U.S. cable television service providers are looking to new technologies to help upgrade their networks, hoping to avoid expensive capital outlays that could spook investors.
As demand grows for bandwidth-hungry services like high-definition television and faster Internet access, the pressure on service providers has helped boost the fortunes of cable technology companies that offer a cheaper solution to building bandwidth without having to lay new cable.
One such supplier is BigBand Networks, which offers a technology called switched digital video, used by operators to gain more bandwidth by only delivering channels to homes when a viewer tunes in to them.
Shares of BigBand, which went public last month, soared more than 30 percent on their Nasdaq debut. Clients include Comcast, Cablevision Systems and Time Warner Cable, which has a 2.9 percent stake in BigBand.
Another company that has piqued investor interest is Vyyo, whose shares have risen more than 60 percent in the past month. Vyyo attracted an additional $35 million in funding from Goldman Sachs in late March.
“Cable is going to have to invest in some way in all of these different technologies until they make the leap to full fiber,” says Cameron Cooke, an analyst at Janco Partners. “I’m thinking about ten years from now you’ll start to see cable operators taking cable into the home.”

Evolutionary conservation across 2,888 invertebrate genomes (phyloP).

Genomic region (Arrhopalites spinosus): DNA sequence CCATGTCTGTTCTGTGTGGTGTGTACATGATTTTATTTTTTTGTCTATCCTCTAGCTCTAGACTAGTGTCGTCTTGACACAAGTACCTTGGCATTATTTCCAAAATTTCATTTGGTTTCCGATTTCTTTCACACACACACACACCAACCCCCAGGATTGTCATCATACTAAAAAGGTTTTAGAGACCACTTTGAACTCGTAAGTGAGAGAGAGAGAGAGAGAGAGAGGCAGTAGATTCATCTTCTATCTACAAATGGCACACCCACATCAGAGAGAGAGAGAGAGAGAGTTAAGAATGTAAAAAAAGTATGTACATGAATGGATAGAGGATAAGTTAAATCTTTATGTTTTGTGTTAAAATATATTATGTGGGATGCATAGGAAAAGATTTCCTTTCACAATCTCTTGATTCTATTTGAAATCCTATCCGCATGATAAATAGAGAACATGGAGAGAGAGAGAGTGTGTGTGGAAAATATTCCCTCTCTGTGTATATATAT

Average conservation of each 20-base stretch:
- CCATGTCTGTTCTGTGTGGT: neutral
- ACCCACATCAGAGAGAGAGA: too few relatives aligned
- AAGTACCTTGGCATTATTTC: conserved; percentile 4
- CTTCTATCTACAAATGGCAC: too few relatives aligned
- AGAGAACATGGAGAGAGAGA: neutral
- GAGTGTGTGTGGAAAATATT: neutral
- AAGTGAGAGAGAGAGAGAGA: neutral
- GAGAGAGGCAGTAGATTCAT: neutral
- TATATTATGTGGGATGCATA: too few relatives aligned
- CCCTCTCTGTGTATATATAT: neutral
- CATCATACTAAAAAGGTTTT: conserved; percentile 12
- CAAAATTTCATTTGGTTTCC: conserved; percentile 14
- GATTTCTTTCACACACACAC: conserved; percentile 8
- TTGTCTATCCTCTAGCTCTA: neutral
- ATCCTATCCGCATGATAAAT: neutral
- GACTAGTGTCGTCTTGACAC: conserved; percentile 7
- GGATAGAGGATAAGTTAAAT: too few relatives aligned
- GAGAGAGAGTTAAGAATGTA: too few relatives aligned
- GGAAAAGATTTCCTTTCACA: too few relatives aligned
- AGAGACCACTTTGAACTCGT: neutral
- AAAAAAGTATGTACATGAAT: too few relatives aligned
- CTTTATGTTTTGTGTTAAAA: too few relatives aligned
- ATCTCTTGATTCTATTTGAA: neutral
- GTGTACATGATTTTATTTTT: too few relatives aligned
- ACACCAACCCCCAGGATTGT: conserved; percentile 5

A typical cable system usually operates at 750 to 860 MHz with around 80 channels in analog video, or twice that with digital, as well as video-on-demand, digital phone and high speed Internet.
Analysts say this is adequate for today, but competition is intensifying as rival telephone companies Verizon Communications and AT&T invest billions of dollars in laying new fiber optic networks to offer better and faster services.
Satellite TV providers DirecTV Group and EchoStar Communications are also aggressively rolling out high-definition TV channels.
“We believe cable will need to manufacture incremental bandwidth over the medium to long term in order to remain competitive,” Spencer Wang, an analyst at Bear Stearns, wrote in a research note last week.
“In the short term, the greatest concern is high definition TV, given growing HD TV set penetration and DirecTV’s plans to offer over 100 national HD feeds by the end of this year,” said Wang.
These competitive forces, coupled with cable’s plan to start selling more services to small and medium-sized companies, mean the need for extra bandwidth is imperative.
But investors who had witnessed cable’s last spending spree are easily unnerved by the prospect of another major investment. The cable industry collectively spent around $100 billion laying upgraded cable systems during the 1990s, collecting a mountain of debt that they are still paying off.
Reflecting these jitters, when the largest U.S. operator Comcast forecast higher-than-expected 2007 capital spending in February, it overshadowed record profits and sent the stock down more than 3 percent.
Therefore, the focus this time round is on affordable solutions that are as much about keeping costs down as they are about improving technology.
According to analyst Michael Arden at ABI Research, switched digital deployment could cost an operator as little as $5 to $10 per household, compared to $1,000 if new cable has to be laid.
Vyyo Chief Executive Wayne Davis says his company’s technology, called spectrum overlay, helps operators increase the raw bandwidth of their networks by as much as 3 GHz. It could on average cost around $125 per household.
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